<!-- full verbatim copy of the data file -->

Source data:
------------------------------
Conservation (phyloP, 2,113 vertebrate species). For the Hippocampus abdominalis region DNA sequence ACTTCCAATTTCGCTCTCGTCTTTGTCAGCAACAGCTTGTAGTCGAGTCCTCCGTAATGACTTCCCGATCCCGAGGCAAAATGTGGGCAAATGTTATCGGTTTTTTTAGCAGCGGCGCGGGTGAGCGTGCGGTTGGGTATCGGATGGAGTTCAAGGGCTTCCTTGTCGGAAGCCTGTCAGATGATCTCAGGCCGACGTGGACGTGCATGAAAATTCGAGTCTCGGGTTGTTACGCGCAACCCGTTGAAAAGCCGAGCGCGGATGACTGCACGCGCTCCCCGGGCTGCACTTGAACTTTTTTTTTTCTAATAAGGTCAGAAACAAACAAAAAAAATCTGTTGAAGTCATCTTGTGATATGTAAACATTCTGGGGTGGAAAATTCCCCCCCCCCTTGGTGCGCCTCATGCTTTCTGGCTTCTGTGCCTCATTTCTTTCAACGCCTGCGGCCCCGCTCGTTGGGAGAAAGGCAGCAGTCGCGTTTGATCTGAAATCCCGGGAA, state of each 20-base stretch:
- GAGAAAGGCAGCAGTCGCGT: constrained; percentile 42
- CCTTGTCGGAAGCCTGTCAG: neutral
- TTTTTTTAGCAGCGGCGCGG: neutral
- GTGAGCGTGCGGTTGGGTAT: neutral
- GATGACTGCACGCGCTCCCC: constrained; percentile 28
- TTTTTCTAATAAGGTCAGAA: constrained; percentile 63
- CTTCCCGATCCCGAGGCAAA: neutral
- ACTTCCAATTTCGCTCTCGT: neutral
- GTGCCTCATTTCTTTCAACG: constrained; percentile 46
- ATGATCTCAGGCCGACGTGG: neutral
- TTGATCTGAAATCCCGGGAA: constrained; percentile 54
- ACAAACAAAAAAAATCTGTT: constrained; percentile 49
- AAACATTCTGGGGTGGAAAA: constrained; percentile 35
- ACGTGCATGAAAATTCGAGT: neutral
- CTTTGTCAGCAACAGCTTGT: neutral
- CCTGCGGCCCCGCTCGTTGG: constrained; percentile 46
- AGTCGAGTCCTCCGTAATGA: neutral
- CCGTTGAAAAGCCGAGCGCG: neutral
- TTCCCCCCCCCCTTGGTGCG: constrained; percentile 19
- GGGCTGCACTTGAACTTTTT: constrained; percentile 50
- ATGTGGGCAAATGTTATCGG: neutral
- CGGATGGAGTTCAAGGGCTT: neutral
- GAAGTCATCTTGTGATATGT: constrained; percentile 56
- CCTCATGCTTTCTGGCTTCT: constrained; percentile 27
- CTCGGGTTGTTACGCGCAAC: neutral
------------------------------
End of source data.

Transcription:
Conservation (phyloP, 2,113 vertebrate species). For the Hippocampus abdominalis region DNA sequence ACTTCCAATTTCGCTCTCGTCTTTGTCAGCAACAGCTTGTAGTCGAGTCCTCCGTAATGACTTCCCGATCCCGAGGCAAAATGTGGGCAAATGTTATCGGTTTTTTTAGCAGCGGCGCGGGTGAGCGTGCGGTTGGGTATCGGATGGAGTTCAAGGGCTTCCTTGTCGGAAGCCTGTCAGATGATCTCAGGCCGACGTGGACGTGCATGAAAATTCGAGTCTCGGGTTGTTACGCGCAACCCGTTGAAAAGCCGAGCGCGGATGACTGCACGCGCTCCCCGGGCTGCACTTGAACTTTTTTTTTTCTAATAAGGTCAGAAACAAACAAAAAAAATCTGTTGAAGTCATCTTGTGATATGTAAACATTCTGGGGTGGAAAATTCCCCCCCCCCTTGGTGCGCCTCATGCTTTCTGGCTTCTGTGCCTCATTTCTTTCAACGCCTGCGGCCCCGCTCGTTGGGAGAAAGGCAGCAGTCGCGTTTGATCTGAAATCCCGGGAA, state of each 20-base stretch:
- GAGAAAGGCAGCAGTCGCGT: constrained; percentile 42
- CCTTGTCGGAAGCCTGTCAG: neutral
- TTTTTTTAGCAGCGGCGCGG: neutral
- GTGAGCGTGCGGTTGGGTAT: neutral
- GATGACTGCACGCGCTCCCC: constrained; percentile 28
- TTTTTCTAATAAGGTCAGAA: constrained; percentile 63
- CTTCCCGATCCCGAGGCAAA: neutral
- ACTTCCAATTTCGCTCTCGT: neutral
- GTGCCTCATTTCTTTCAACG: constrained; percentile 46
- ATGATCTCAGGCCGACGTGG: neutral
- TTGATCTGAAATCCCGGGAA: constrained; percentile 54
- ACAAACAAAAAAAATCTGTT: constrained; percentile 49
- AAACATTCTGGGGTGGAAAA: constrained; percentile 35
- ACGTGCATGAAAATTCGAGT: neutral
- CTTTGTCAGCAACAGCTTGT: neutral
- CCTGCGGCCCCGCTCGTTGG: constrained; percentile 46
- AGTCGAGTCCTCCGTAATGA: neutral
- CCGTTGAAAAGCCGAGCGCG: neutral
- TTCCCCCCCCCCTTGGTGCG: constrained; percentile 19
- GGGCTGCACTTGAACTTTTT: constrained; percentile 50
- ATGTGGGCAAATGTTATCGG: neutral
- CGGATGGAGTTCAAGGGCTT: neutral
- GAAGTCATCTTGTGATATGT: constrained; percentile 56
- CCTCATGCTTTCTGGCTTCT: constrained; percentile 27
- CTCGGGTTGTTACGCGCAAC: neutral